Finland joins NATO
Finland became the 31st member country to join NATO on Tuesday. Foreign Minister Pekka Haavisto presented U.S. Secretary of State Antony Blinken with his country's instrument of accession, making the admission legal. The Secretary General of the Alliance, Jens Stoltenberg, spoke of a "historic day." Finland thus gets "a rock-solid guarantee" in its defense, he said in Brussels. "Article 5, all for one, one for all, applies to Finland from today."
In the afternoon, the Finnish flag was to be raised for the first time at the alliance headquarters, in the presence of the foreign ministers of all member states. The government in Helsinki had decided to give up its non-alignment status after the Russian invasion of Ukraine, and on May 18, 2022, together with Sweden, applied to join the alliance. The in turn invited both states to join in late June, but Turkey and Hungary have not yet ratified Sweden's admission.
On Tuesday, the Turkish government had deposited its instrument of ratification for Finland's accession with the United States government, which is the depositary under the NATO treaty; that completed the ratification process. Stoltenberg then invited Finland to join. It was a symbolic day for NATO. On April 4, 74 years ago, the alliance had been founded with the North Atlantic Treaty.
The new member will extend the alliance's land border with Russia by 1340 kilometers, making it more than twice as long as before. From the allies' point of view, the accession is nevertheless a security gain because the country, with a population of 5.6 million, has modern, powerful armed forces with a strength of 30,000 active soldiers. In the event of a conflict, up to 280,000 soldiers could be mobilized quickly, and in an emergency, up to 900,000. In the current year, it is expected to spend a good two percent of its economic power on defense.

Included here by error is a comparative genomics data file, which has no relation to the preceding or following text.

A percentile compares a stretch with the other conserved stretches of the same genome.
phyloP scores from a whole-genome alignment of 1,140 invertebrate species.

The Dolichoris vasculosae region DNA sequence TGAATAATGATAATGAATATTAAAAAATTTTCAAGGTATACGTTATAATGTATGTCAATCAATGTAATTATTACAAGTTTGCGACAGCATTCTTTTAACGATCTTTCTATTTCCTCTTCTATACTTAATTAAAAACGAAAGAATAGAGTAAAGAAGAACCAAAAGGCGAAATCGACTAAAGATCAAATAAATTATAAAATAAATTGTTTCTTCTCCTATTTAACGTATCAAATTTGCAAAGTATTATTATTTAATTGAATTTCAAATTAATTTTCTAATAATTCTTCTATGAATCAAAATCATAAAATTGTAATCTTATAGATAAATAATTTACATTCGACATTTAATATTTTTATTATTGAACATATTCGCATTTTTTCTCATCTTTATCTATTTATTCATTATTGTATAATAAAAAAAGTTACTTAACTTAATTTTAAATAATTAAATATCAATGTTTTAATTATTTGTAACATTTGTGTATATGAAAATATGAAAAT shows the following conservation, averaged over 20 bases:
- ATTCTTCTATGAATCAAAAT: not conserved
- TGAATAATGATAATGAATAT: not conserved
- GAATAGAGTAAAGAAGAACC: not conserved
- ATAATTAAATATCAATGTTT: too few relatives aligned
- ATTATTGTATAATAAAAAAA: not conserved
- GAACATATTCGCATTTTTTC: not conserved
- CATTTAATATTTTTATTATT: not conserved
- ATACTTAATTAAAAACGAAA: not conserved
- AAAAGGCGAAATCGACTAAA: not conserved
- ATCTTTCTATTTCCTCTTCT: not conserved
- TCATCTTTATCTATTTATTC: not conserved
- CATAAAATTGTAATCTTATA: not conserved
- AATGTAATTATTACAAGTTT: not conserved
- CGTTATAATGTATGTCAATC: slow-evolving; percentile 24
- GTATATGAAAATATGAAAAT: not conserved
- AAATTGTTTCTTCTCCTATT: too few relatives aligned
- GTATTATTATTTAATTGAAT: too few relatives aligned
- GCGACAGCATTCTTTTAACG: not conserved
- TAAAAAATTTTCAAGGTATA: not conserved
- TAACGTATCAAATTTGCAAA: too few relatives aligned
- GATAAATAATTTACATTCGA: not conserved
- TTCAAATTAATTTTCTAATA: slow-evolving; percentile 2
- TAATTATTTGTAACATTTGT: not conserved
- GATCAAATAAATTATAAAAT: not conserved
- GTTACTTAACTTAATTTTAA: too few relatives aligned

"Finland is one of the few countries in Europe that did not reduce its investment in defense and the readiness of its armed forces at the end of the Cold War," Stoltenberg had said earlier on Monday. He also pointed out that Helsinki is acquiring more than sixty F-35s, currently the most modern fighter aircraft in the world.
NATO will not station any more troops in Finland for the time being. It always emphasizes that its expansion is not directed against Russia. Nevertheless, it will change the strategic situation on the eastern flank. For example, the Baltic Sea will largely become an internal sea for the alliance. In the event of conflict, this would severely restrict the mobility of Russia's Baltic Fleet, which is stationed in Kaliningrad and St. Petersburg.
The Baltic States, especially Estonia, thus gain strategic depth, which facilitates their defense. The situation is also changing in the far north, especially on the Kola Peninsula, where Russia's Arctic Fleet is stationed with its nuclear-armed submarines and long-range bombers. In the event of conflict, the alliance could cut off the peninsula.
"We will strengthen our military potential in the western and northwestern directions," Russian Deputy Foreign Minister Alexander Grushko said Monday, according to a report by the state-run RIA news agency. If more NATO troops are deployed in Finland, he said, further steps will be taken to ensure Russia's security.
Image by Merja Partanen